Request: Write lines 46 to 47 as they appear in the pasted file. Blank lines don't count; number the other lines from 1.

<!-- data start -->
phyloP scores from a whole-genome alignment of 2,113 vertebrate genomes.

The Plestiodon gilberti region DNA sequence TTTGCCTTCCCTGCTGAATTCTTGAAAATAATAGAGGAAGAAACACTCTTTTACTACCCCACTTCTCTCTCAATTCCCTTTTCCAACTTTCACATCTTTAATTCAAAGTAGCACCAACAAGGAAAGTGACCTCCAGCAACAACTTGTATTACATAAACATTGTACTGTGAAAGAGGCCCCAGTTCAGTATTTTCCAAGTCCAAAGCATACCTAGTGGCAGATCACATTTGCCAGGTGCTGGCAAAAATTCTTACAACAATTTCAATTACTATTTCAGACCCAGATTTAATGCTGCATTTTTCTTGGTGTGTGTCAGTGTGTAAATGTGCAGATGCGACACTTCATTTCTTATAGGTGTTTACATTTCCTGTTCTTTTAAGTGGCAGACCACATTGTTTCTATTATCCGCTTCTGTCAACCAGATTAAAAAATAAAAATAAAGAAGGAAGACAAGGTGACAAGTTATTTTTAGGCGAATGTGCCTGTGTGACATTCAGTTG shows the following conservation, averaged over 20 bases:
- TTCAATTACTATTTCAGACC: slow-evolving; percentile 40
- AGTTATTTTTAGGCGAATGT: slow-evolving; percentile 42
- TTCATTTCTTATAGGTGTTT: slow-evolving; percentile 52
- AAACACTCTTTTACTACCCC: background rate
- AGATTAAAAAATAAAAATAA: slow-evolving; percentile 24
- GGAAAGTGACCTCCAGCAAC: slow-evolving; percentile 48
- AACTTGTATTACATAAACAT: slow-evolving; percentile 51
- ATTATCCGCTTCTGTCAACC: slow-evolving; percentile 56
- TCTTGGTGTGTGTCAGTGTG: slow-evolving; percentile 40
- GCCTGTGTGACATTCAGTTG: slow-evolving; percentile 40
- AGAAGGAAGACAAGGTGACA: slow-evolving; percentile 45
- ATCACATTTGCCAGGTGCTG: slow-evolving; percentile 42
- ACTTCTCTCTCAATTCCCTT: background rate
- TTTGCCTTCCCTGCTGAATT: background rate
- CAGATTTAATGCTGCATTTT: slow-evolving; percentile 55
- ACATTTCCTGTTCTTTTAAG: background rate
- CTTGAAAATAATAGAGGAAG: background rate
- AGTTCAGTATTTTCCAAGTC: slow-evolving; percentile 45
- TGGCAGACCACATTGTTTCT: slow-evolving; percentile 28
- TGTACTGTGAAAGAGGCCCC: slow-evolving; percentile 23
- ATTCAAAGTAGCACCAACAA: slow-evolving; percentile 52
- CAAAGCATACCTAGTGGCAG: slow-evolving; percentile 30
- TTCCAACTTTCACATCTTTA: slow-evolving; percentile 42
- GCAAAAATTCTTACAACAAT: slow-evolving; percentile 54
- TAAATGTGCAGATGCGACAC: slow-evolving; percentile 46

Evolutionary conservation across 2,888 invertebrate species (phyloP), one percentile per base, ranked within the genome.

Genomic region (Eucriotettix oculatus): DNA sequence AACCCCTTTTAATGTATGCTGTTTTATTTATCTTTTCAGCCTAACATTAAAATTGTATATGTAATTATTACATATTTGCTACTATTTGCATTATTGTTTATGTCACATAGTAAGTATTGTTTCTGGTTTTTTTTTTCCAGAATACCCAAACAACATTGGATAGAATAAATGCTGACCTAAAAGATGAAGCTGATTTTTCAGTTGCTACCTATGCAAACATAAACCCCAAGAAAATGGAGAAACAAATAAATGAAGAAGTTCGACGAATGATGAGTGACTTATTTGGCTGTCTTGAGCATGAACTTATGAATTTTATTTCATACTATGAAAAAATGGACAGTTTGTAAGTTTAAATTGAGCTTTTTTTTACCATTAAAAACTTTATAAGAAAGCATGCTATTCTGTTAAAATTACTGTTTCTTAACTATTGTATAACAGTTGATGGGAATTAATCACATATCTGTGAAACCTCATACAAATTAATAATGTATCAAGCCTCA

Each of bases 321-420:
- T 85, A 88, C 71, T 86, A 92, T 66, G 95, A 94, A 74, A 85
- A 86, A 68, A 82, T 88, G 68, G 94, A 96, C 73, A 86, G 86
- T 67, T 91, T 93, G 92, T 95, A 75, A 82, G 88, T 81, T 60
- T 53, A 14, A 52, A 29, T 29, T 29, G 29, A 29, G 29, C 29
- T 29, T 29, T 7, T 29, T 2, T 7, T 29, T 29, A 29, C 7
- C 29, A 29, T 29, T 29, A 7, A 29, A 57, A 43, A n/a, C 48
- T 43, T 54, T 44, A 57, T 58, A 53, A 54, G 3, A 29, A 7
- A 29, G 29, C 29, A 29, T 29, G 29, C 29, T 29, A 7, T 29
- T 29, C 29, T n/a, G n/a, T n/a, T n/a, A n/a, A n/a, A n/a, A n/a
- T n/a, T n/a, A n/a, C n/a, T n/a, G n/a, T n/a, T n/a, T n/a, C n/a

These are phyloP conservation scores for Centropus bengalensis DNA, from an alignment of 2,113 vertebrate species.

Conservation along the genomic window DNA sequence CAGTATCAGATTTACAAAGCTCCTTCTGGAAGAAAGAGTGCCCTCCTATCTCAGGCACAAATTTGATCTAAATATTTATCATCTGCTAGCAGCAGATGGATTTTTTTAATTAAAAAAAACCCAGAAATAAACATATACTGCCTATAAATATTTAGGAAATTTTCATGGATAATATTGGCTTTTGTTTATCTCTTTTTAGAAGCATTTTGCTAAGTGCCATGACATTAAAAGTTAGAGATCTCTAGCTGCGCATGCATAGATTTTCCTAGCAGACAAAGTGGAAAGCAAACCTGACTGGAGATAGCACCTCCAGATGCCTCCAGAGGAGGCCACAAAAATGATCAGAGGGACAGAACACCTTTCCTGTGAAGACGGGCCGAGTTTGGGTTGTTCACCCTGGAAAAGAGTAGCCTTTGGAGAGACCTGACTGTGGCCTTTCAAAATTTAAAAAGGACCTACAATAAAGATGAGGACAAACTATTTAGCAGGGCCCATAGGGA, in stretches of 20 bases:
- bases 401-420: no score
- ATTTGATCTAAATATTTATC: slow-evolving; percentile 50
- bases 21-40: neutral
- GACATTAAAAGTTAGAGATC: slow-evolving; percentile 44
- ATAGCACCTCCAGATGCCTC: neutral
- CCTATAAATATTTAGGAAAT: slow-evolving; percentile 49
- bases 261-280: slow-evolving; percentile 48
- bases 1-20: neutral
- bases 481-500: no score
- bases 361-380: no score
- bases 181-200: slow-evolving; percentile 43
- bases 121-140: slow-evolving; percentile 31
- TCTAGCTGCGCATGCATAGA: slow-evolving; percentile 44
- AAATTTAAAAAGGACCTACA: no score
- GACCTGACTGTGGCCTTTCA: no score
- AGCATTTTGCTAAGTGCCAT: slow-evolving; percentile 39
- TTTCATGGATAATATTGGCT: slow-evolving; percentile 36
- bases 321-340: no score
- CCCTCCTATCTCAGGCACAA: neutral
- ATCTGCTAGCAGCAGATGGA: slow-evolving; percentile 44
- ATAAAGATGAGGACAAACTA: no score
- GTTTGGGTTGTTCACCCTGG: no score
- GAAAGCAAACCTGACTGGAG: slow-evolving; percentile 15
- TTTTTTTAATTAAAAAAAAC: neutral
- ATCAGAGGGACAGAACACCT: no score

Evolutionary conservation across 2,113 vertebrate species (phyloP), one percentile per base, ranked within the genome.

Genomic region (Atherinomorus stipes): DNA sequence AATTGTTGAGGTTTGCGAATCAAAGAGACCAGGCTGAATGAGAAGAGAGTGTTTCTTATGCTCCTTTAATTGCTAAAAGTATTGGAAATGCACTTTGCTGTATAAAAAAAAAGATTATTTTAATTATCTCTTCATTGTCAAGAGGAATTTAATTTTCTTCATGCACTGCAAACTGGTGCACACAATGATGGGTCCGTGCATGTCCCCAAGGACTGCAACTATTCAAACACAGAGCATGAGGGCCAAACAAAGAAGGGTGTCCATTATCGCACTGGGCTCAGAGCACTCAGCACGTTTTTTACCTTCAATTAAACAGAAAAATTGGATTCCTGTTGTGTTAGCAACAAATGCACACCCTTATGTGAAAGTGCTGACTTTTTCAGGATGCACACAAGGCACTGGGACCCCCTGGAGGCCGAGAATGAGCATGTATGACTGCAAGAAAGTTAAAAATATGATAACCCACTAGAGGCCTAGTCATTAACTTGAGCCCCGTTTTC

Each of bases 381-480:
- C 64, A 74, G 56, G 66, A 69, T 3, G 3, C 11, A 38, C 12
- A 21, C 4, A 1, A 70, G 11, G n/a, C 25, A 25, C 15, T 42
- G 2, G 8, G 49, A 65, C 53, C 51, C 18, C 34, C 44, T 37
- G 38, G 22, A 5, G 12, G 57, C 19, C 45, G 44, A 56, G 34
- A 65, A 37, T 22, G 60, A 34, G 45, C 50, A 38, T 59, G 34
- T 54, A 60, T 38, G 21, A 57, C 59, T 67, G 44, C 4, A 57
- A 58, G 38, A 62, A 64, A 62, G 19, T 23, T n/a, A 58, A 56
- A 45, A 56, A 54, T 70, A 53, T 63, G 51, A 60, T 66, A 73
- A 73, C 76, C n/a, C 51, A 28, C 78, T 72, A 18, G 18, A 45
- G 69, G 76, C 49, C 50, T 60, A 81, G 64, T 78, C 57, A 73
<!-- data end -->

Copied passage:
- GACATTAAAAGTTAGAGATC: slow-evolving; percentile 44
- ATAGCACCTCCAGATGCCTC: neutral